“This has been a difficult decision but as I previously indicated to you, the fact that UF has hired a football booster to adjudicate a sexual assault allegation against one of the team’s own football players is a fundamentally skewed process in which [the complainant] refuses to participate,” the letter read according to the ESPN report.
“To be clear, [the complainant] remains very willing to participate in a fair and unbiased disciplinary process. Mr. Calloway’s behavior has had a great impact on her life and continuing as a student at UF is of great importance to her and her future.”
The booster is Jacksonville attorney Jake Schickel a UF grad and a former trustee of the UF College of Law.
He is a financial contributor to both football and basketball booster programs associated with the university.
“UF should never have asked him [Scheckel] to serve as an objective reviewer and decision-maker on this matter when the claim has been brought against a star member of the very team for which both he and his law partners have provided considerable financial support,” the letter said.
“Quite frankly, short of finding a relative of Mr. Calloway, I’m not sure how UF could have found someone with more conflicts [than] Mr. Schickel.”
As a result, the complainant has chosen not to participate in the student code of conduct proceedings which are scheduled for Friday according to the report.
This leaves UF in a precarious position and its unsure if they’ll be able proceed with the hearing without the complainant’s direct testimony.
But most assuredly it paints the university in a bad light at a time when the NCAA is reeling from multiple allegations of schools mishandling or downright covering up sexual assault allegations against prominent athletes.
Callaway’s attorney Huntley Johnson released a statement on Friday which accuses the complainant’s attorney of intimidation.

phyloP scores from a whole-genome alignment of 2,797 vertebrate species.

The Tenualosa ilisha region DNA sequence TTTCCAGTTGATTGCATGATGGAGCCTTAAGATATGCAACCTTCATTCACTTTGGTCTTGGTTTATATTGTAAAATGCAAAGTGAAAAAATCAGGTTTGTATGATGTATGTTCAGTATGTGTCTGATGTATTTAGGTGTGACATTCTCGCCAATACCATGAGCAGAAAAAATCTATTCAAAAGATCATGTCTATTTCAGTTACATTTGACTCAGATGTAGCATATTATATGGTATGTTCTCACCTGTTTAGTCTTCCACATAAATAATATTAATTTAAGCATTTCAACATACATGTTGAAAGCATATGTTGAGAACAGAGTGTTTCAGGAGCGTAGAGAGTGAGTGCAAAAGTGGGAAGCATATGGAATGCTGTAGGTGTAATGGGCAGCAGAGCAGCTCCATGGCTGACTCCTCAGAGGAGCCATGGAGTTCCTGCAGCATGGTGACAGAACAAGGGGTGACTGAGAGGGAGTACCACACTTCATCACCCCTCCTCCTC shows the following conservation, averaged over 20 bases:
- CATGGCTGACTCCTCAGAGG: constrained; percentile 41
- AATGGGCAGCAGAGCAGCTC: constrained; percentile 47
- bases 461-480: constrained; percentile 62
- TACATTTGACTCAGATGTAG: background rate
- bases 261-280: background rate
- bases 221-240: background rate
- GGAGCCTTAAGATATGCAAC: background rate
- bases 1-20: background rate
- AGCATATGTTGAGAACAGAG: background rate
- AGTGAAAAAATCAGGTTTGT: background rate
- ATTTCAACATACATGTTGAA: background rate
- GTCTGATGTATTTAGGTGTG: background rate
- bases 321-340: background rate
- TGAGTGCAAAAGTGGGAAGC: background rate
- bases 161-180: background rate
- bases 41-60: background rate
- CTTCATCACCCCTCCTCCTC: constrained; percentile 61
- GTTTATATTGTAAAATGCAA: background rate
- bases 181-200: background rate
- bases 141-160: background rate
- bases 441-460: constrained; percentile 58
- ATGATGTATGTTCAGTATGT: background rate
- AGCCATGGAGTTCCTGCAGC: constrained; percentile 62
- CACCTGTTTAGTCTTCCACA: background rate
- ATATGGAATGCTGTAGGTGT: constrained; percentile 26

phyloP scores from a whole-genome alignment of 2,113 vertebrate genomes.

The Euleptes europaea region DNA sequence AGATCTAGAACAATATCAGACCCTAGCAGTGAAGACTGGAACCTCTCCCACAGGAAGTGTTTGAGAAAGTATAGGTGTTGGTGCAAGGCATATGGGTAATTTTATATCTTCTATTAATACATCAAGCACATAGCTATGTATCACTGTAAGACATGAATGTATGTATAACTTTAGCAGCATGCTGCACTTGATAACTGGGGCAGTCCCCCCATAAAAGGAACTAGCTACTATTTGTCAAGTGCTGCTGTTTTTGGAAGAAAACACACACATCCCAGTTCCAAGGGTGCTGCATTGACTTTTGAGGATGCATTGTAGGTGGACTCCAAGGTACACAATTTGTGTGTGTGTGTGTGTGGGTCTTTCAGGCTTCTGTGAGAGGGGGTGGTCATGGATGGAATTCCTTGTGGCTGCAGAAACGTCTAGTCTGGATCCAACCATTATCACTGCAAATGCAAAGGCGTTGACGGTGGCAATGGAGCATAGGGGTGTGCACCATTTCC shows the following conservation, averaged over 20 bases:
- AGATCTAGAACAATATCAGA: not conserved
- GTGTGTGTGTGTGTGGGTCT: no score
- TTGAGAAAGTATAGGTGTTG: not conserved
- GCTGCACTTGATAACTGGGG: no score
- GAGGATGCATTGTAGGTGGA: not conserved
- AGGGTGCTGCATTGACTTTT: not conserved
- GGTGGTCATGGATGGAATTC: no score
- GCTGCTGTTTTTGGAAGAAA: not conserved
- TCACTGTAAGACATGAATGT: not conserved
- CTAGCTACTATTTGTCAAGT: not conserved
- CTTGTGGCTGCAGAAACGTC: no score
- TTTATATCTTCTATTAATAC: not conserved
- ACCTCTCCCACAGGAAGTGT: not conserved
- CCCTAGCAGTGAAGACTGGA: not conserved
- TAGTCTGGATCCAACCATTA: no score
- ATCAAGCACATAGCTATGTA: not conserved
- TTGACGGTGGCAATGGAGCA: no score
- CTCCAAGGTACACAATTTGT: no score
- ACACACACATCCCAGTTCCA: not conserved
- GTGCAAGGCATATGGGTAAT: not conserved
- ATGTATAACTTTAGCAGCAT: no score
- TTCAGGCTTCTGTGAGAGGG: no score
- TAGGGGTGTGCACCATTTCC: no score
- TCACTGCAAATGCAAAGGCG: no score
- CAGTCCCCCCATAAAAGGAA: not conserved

“We have read what the complainant’ s attorney has released to the press,” the statement reads. “We consider his actions inappropriate and an attempt at intimidation. Since the complainant’s attorney has chosen to go to the press in this matter, we assume that he will be releasing the hundreds of pages that made up the University of Florida’s investigation. We assume that he will be releasing the sworn affidavits in this case. We assume that he will be releasing the complainant’s text messages in the investigation. We assume that he will be releasing the complainant’s multitude of varying and conflicting stories.”
The university offered a brief response to the allegations by Clune according to Matt Baker of the Tampa Bay Times.
“The University of Florida is prohibited to comment on the existence or substance of student disciplinary matters under state and federal law.”
“However, I can tell you that our student conduct process may be handled by a hearing officer, who could be a university employee or an outside professional, or by a committee of faculty and students.”
“Any hearing officer and all committee members are trained and vetted for their impartiality. A hearing officer or committee member would not be disqualified or lack objectivity simply because he or she had been a student athlete decades earlier or purchases athletic tickets as more than 90,000 people do each year.”
Where does this leave Callaway and his suspension?
It appears for now he will remain in limbo.
Check out the full ESPN report here.